Burnley v. Short, 730 F.2d 136, 141 (4th Cir. 1984).
also allows for the recovery of attorney’s fees and costs.
Md. Code Ann., Lab. & Empl. § 3–427 (“If a court determines that
an employee is entitled to recovery in an action under this
section, the court may allow against the employer reasonable
counsel fees and other costs.”).
determining the amount of a reasonable fee is the number of
reasonable hourly rate.”
Hensley v. Eckerhart, 461 U.S. 424,
This approach is commonly known as the “lodestar”
Grissom v. The Mills Corp., 549 F.3d 313, 320 (4th Cir.
In deciding what constitutes a “reasonable” number of
(1) the time and labor expended; (2) the
novelty and difficulty of the questions
raised; (3) the skill required to properly
perform the legal services rendered; (4) the
attorney's opportunity costs in pressing the
instant litigation; (5) the customary fee
litigation; (7) the time limitations imposed
by the client or circumstances; (8) the
obtained; (9) the experience, reputation and
undesirability of the case within the legal
community in which the suit arose; (11) the
relationship between attorney and client;
and (12) attorney[’s] fees awards in similar
Maryland courts also use the “lodestar” method
determining attorney’s fees under fee-shifting statutes.
e.g., Friolo v. Frankel, 373 Md. 501, 504-05 (2003).
Robinson v. Equifax Info. Servs., 560 F.3d 235, 243–44 (4th Cir.
2009) (quoting Barber v. Kimbrell's Inc., 577 F.2d 216, 226 n.28
(4th Cir. 1978)).
“[T]he burden rests with the fee applicant to
establish the reasonableness of a requested rate.”
Id. at 244
(quoting Plyler v. Evatt, 902 F.2d 273, 277 (4th Cir. 1990)).
“In addition to the attorney’s own affidavits, the fee applicant
must produce satisfactory specific evidence of the prevailing
market rates in the relevant community for the type of work for
which he seeks an award,” including, for example, “affidavits of
other local lawyers who are familiar both with the skills of the
fee applicants and more generally with the type of work in the
Id. at 244, 245 (internal quotation marks
Here, Plaintiff provides a chart detailing the number of
hours worked and the hourly rates requested, as well as signed,
sworn statements by Plaintiff’s attorneys and paralegal.
Although additional information is often required to
support a request for attorney’s fees, such information is not
necessary in this case.
The court has previously considered fee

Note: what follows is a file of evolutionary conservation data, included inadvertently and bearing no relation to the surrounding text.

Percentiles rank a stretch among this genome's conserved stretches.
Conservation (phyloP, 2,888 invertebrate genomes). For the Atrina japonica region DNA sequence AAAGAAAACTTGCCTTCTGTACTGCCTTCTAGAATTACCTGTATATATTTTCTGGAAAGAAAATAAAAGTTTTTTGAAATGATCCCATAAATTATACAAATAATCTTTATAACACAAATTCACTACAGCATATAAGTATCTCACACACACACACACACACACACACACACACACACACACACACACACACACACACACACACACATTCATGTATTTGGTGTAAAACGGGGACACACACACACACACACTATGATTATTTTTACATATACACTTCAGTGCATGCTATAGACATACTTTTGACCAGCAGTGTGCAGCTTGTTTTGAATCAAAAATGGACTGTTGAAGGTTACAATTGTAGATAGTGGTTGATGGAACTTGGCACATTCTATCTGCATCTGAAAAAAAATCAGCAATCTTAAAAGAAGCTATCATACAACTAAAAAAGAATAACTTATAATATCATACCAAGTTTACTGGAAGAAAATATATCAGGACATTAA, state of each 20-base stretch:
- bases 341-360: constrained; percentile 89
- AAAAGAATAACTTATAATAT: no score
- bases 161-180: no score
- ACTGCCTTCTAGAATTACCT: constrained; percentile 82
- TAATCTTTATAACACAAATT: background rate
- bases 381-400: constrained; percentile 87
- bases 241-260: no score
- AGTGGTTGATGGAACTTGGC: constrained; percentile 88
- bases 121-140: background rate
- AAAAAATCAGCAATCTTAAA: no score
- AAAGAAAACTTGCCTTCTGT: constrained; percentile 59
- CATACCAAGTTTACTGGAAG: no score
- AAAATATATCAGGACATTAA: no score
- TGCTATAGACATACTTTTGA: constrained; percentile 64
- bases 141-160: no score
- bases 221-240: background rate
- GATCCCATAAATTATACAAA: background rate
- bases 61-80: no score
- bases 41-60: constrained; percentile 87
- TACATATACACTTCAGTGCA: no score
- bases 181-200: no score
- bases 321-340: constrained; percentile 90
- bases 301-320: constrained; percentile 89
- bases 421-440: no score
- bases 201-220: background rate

petitions in a number of similar cases, and the chart and sworn
statements contain sufficient detail.
The attorneys, Jonathan
Tucker and Justin Zelikovitz, aver that they were admitted to
attorneys had been admitted to the bar for approximately six
The guidelines set forth in the Local Rules suggest that
a reasonable hourly rate is $165-$300 for lawyers admitted to
the bar for five to eight years.
Local Rules App’x B.
Tucker and Mr. Zelikovitz request a billing rate of $295 per
hour, which is near the top of the guidelines’ range.
year, Mr. Zelikovitz was awarded an hourly rate of $225 for work
performed in an FLSA case.
This case presents no particularly
complicated issues that warrant such a sharply increased rate
from one year to the next.
Accordingly, a rate of $250 is
reasonable for Mr. Tucker and Mr. Zelikovitz.
rate of $145 per hour for work performed by a paralegal is
within the guidelines’ range and is reasonable.
specificity, and are reasonable.
(ECF No. 6-4).
40.9 hours on this case from the initial client phone interview
with Plaintiff through the drafting of the pending motion.
of the work was performed by a paralegal rather than a higherbilling
$8,230.00 in attorney’s fees.
Plaintiff seeks $505.00 in costs.
(Id. at 2).
include a $400.00 filing fee and $105.00 for service of process
[T]he Fourth Circuit has held that district
courts have discretion to determine the
costs that will be assessed against losing
defendants in FLSA cases.
Roy v. Cnty. Of
Lexington, S.C., 141 F.3d 533, 549 (4th Cir.
. . .
[C]osts charged to losing
defendants may include “those reasonable
attorney which are normally charged to a
McDaniel, 852 F.2d 762, 771 (4th Cir. 1988).
Types of costs charged to losing defendants
include “necessary travel, depositions and
court costs, and photocopying.”
v. J.T.T. Enters. Corp., No. JKS-06-68, 2010
WL 3385362, at *7 (D.Md. Aug. 25, 2010).
Andrade v. Aerotek, Inc., 852 F.Supp.2d 637, 644 (D.Md. 2012).
sufficient detail . . . to explain and support [her] requests
for fees and costs,” see Andrade, 852 F.Supp.2d at 645 (citing
Spencer v. General Elec. Co., 706 F.Supp. 1234, 1244 (E.D.Va.
1989)), and the requested costs will be awarded in full.
For the foregoing reasons, the motion for default judgment
filed by Plaintiff will be granted in part and denied in part.
attorney’s fees and $505.00 for costs.
A separate order will
DEBORAH K. CHASANOW
United States District Judge